This week's challenge is to watch a previously unseen film directed by one of the following animated auterus: Ralph BakshiSylvain ChometDon HertzfeldtSatoshi KonHayao MiyazakiTomm MooreBill PlymptonIsao Takahata, or Masaaki Yuasa.

This was the first feature directed by Hayao Miyazaki, and it didn't do much for me, the first time I've thought that about one of his films (I've seen ten). I don't know much about the background of Arsène Lupin III, who starred in manga series going back to 1967. The Castle of Cagliostro presents Lupin in a more genial tone, apparently, which wasn't necessarily popular at the time but which has become more accepted as Miyazaki emerged as one of our greatest film makers. In this case, the characters didn't appeal to me, and I didn't really care about the plot. There is a good fight scene near the end that takes place within the works of a large clock tower, and the drawings of some of the secondary characters are intriguing. Ultimately, I just didn't care enough to get excited.

Popular choices for this challenge included Paprika and Millennium Actress, both by Satoshi Kon.

revisiting the 9s: spirited away (hayao miyazaki, 2001)

[This is the fourth in a series that will probably be VERY intermittent, if I remember to post at all. I've long known that while I have given my share of 10-out-of-10 ratings for movies over the years, in almost every case, those movies are fairly old. By rough count, I have only given the top rating to 17 non-documentaries from the 21st century. (For some reason, I don't have a problem giving tens to new documentaries.) So I got this idea to go back and revisit movies of relatively recent vintage that I gave a rating of 9, to see if time and perspective convinced me to bump that rating up to 10. Of course, it's always possible I'll drop the rating, but time will tell.]

Back in 2003, I wrote:

I'm forever searching for films that reflect what I think of as the world of Philip K. Dick novels. Movies based on Dick books rarely meet my approval, but once in awhile, some other picture will find the psychedelic spirit of Dick's best work. You don't expect to find it in a "children's movie," for sure, but I take what I can get. There are a bunch of astonishing creatures in Spirited Away, and most of them would make sense as intergalactic beings from a PKD novel. My favorites were the little soot thingies ... that's what they are, soot with arms and legs ... but there's plenty more where that came from.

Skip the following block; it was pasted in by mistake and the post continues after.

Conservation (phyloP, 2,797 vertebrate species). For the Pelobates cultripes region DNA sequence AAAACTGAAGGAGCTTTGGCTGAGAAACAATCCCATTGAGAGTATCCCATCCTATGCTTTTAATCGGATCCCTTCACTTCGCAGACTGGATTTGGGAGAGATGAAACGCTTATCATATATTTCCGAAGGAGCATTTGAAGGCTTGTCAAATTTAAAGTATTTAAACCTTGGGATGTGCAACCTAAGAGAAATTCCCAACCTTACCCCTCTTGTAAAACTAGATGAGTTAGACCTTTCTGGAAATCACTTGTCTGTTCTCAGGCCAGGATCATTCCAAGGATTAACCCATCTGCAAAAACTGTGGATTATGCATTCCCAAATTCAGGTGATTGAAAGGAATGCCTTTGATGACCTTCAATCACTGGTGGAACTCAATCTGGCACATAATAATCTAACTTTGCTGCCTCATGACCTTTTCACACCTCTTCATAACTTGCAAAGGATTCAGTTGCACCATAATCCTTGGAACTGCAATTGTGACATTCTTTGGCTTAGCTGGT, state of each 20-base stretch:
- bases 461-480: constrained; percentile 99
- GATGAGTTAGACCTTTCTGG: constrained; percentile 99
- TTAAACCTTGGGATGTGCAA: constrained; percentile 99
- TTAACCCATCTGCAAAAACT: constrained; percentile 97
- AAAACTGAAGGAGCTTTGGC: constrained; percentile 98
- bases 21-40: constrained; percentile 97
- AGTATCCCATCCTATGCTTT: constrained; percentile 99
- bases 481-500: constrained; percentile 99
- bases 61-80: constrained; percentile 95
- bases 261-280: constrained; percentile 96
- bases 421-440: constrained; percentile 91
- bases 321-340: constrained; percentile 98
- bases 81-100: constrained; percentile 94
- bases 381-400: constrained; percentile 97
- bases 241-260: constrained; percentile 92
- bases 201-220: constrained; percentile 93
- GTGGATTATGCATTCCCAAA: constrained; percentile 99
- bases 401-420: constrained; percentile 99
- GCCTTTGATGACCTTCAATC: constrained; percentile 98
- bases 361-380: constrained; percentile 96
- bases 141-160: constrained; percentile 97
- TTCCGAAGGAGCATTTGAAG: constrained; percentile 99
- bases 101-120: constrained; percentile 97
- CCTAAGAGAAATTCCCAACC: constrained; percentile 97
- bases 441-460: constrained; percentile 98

Over the past month on holiday, I re-read five Philip K. Dick novels (he's my go-to writer on trips, because I have so many of his books on my Kindle). Re-watching Spirited Away in that context, locked in as I was to the Dick spirit, meant I easily understood my long-ago comparison of the movie to Dick. But I also appreciated the way Miyazaki explores his own kind of weirdness. Spirited Away strikes me as even more of a fantasy than is usual for the master. Certainly Miyazaki works within the fantasy genre. But where something like My Neighbor Totoro places its characters in a seemingly ordinary home, from which they venture out into a magical forest, in Spirited Away, the family is on their way to their new home, but they don't make it. The magic and fantasy begins right from the start, as the parents turn into pigs. There isn't a lot to hold onto in Spirited Away, if you want at least a grasp of the "real world".

I complained about Holy Motors being unapproachable ... you have to accept the vision of Leos Carax, because that's all there is. Spirited Away is equally demanding of the audience ... without Miyazaki's vision, all you have is pretty pictures (and Holy Motors has a lot of pretty pictures, too). But Miyazaki invites us into his vision. He welcomes an audience, where Carax gives the impression that he doesn't care about that audience. The result is that I resisted Holy Motors, but I embraced Spirited Away completely.

I should note that I watched the English dub this time, if that makes a difference. I didn't recognize any of the famous voices, which means they did a good job. As for the "revisiting the 9s" angle, I have no idea why I didn't give this movie my highest rating back in 2003. Perhaps I really do have some subconscious inability to fully appreciate movies that aren't 50 years old. Spirited Away gets a 10/10. It is my favorite Ghibli movie after Princess Mononoke. #6 on the They Shoot Pictures, Don't They list of the top 1000 films of the 21st century, and #159 on the all-time list. Oscar winner for Best Animated Feature.

[Letterboxd list of Studio Ghibli movies I have seen]